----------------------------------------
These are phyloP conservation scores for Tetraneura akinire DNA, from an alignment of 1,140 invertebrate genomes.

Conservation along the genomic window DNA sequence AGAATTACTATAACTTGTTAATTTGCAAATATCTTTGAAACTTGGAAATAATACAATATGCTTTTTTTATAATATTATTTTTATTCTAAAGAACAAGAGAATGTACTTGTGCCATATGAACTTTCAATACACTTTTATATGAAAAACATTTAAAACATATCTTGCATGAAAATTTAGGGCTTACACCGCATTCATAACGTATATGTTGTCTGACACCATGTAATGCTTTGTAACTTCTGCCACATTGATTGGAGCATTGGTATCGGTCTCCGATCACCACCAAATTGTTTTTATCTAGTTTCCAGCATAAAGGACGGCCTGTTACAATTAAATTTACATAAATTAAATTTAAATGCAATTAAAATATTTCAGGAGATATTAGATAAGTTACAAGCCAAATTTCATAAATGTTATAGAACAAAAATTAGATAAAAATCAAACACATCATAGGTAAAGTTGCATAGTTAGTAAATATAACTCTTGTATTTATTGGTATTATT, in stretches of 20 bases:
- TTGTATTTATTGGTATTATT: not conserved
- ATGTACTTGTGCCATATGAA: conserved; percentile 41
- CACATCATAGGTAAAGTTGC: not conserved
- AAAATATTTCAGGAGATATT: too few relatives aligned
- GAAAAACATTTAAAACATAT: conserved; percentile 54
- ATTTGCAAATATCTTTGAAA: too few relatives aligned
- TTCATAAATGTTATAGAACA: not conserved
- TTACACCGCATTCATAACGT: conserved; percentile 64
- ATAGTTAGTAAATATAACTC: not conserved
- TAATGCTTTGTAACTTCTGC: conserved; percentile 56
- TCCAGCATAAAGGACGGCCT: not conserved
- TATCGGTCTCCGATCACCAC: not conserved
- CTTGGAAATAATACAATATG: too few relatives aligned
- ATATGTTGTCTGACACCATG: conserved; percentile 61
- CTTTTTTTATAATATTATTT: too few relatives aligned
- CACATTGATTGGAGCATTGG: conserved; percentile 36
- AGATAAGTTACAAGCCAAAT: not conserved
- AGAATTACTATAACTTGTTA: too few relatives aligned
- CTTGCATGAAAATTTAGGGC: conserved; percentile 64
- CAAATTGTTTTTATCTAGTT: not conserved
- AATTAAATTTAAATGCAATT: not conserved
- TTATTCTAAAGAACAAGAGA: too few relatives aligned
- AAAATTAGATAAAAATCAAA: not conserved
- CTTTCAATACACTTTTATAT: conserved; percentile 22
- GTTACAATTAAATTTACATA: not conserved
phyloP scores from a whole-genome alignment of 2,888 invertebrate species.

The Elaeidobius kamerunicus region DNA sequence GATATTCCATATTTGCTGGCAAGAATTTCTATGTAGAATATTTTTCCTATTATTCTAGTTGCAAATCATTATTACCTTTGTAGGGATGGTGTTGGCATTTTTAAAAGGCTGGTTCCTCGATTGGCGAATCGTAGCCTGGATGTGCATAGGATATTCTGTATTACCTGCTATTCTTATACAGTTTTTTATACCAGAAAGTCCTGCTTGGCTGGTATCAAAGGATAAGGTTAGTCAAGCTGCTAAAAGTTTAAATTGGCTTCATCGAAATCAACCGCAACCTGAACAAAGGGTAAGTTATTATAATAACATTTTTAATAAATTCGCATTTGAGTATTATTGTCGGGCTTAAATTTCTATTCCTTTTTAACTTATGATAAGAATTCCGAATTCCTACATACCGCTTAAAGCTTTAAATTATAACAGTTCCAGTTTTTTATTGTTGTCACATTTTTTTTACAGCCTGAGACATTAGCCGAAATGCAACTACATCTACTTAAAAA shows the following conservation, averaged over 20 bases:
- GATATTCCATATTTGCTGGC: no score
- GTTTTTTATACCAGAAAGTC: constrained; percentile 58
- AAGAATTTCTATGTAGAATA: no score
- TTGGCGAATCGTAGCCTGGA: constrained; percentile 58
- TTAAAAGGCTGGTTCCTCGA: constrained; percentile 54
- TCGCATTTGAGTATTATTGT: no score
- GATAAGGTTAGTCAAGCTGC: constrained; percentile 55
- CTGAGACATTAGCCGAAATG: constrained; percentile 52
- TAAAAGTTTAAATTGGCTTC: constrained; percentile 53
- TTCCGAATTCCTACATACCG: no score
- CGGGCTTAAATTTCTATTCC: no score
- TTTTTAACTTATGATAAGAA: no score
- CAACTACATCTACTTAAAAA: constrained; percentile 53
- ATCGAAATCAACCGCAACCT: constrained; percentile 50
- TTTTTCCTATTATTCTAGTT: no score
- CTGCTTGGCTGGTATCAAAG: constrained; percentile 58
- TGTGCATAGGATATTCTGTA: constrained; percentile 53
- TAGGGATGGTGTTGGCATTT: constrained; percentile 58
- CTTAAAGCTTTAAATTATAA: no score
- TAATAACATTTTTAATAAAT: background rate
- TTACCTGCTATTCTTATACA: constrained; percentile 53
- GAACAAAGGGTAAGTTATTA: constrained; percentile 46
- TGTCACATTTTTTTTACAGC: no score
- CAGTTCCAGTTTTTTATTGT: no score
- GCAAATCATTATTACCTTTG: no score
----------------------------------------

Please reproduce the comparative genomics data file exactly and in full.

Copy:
These are phyloP conservation scores for Tetraneura akinire DNA, from an alignment of 1,140 invertebrate genomes.

Conservation along the genomic window DNA sequence AGAATTACTATAACTTGTTAATTTGCAAATATCTTTGAAACTTGGAAATAATACAATATGCTTTTTTTATAATATTATTTTTATTCTAAAGAACAAGAGAATGTACTTGTGCCATATGAACTTTCAATACACTTTTATATGAAAAACATTTAAAACATATCTTGCATGAAAATTTAGGGCTTACACCGCATTCATAACGTATATGTTGTCTGACACCATGTAATGCTTTGTAACTTCTGCCACATTGATTGGAGCATTGGTATCGGTCTCCGATCACCACCAAATTGTTTTTATCTAGTTTCCAGCATAAAGGACGGCCTGTTACAATTAAATTTACATAAATTAAATTTAAATGCAATTAAAATATTTCAGGAGATATTAGATAAGTTACAAGCCAAATTTCATAAATGTTATAGAACAAAAATTAGATAAAAATCAAACACATCATAGGTAAAGTTGCATAGTTAGTAAATATAACTCTTGTATTTATTGGTATTATT, in stretches of 20 bases:
- TTGTATTTATTGGTATTATT: not conserved
- ATGTACTTGTGCCATATGAA: conserved; percentile 41
- CACATCATAGGTAAAGTTGC: not conserved
- AAAATATTTCAGGAGATATT: too few relatives aligned
- GAAAAACATTTAAAACATAT: conserved; percentile 54
- ATTTGCAAATATCTTTGAAA: too few relatives aligned
- TTCATAAATGTTATAGAACA: not conserved
- TTACACCGCATTCATAACGT: conserved; percentile 64
- ATAGTTAGTAAATATAACTC: not conserved
- TAATGCTTTGTAACTTCTGC: conserved; percentile 56
- TCCAGCATAAAGGACGGCCT: not conserved
- TATCGGTCTCCGATCACCAC: not conserved
- CTTGGAAATAATACAATATG: too few relatives aligned
- ATATGTTGTCTGACACCATG: conserved; percentile 61
- CTTTTTTTATAATATTATTT: too few relatives aligned
- CACATTGATTGGAGCATTGG: conserved; percentile 36
- AGATAAGTTACAAGCCAAAT: not conserved
- AGAATTACTATAACTTGTTA: too few relatives aligned
- CTTGCATGAAAATTTAGGGC: conserved; percentile 64
- CAAATTGTTTTTATCTAGTT: not conserved
- AATTAAATTTAAATGCAATT: not conserved
- TTATTCTAAAGAACAAGAGA: too few relatives aligned
- AAAATTAGATAAAAATCAAA: not conserved
- CTTTCAATACACTTTTATAT: conserved; percentile 22
- GTTACAATTAAATTTACATA: not conserved
phyloP scores from a whole-genome alignment of 2,888 invertebrate species.

The Elaeidobius kamerunicus region DNA sequence GATATTCCATATTTGCTGGCAAGAATTTCTATGTAGAATATTTTTCCTATTATTCTAGTTGCAAATCATTATTACCTTTGTAGGGATGGTGTTGGCATTTTTAAAAGGCTGGTTCCTCGATTGGCGAATCGTAGCCTGGATGTGCATAGGATATTCTGTATTACCTGCTATTCTTATACAGTTTTTTATACCAGAAAGTCCTGCTTGGCTGGTATCAAAGGATAAGGTTAGTCAAGCTGCTAAAAGTTTAAATTGGCTTCATCGAAATCAACCGCAACCTGAACAAAGGGTAAGTTATTATAATAACATTTTTAATAAATTCGCATTTGAGTATTATTGTCGGGCTTAAATTTCTATTCCTTTTTAACTTATGATAAGAATTCCGAATTCCTACATACCGCTTAAAGCTTTAAATTATAACAGTTCCAGTTTTTTATTGTTGTCACATTTTTTTTACAGCCTGAGACATTAGCCGAAATGCAACTACATCTACTTAAAAA shows the following conservation, averaged over 20 bases:
- GATATTCCATATTTGCTGGC: no score
- GTTTTTTATACCAGAAAGTC: constrained; percentile 58
- AAGAATTTCTATGTAGAATA: no score
- TTGGCGAATCGTAGCCTGGA: constrained; percentile 58
- TTAAAAGGCTGGTTCCTCGA: constrained; percentile 54
- TCGCATTTGAGTATTATTGT: no score
- GATAAGGTTAGTCAAGCTGC: constrained; percentile 55
- CTGAGACATTAGCCGAAATG: constrained; percentile 52
- TAAAAGTTTAAATTGGCTTC: constrained; percentile 53
- TTCCGAATTCCTACATACCG: no score
- CGGGCTTAAATTTCTATTCC: no score
- TTTTTAACTTATGATAAGAA: no score
- CAACTACATCTACTTAAAAA: constrained; percentile 53
- ATCGAAATCAACCGCAACCT: constrained; percentile 50
- TTTTTCCTATTATTCTAGTT: no score
- CTGCTTGGCTGGTATCAAAG: constrained; percentile 58
- TGTGCATAGGATATTCTGTA: constrained; percentile 53
- TAGGGATGGTGTTGGCATTT: constrained; percentile 58
- CTTAAAGCTTTAAATTATAA: no score
- TAATAACATTTTTAATAAAT: background rate
- TTACCTGCTATTCTTATACA: constrained; percentile 53
- GAACAAAGGGTAAGTTATTA: constrained; percentile 46
- TGTCACATTTTTTTTACAGC: no score
- CAGTTCCAGTTTTTTATTGT: no score
- GCAAATCATTATTACCTTTG: no score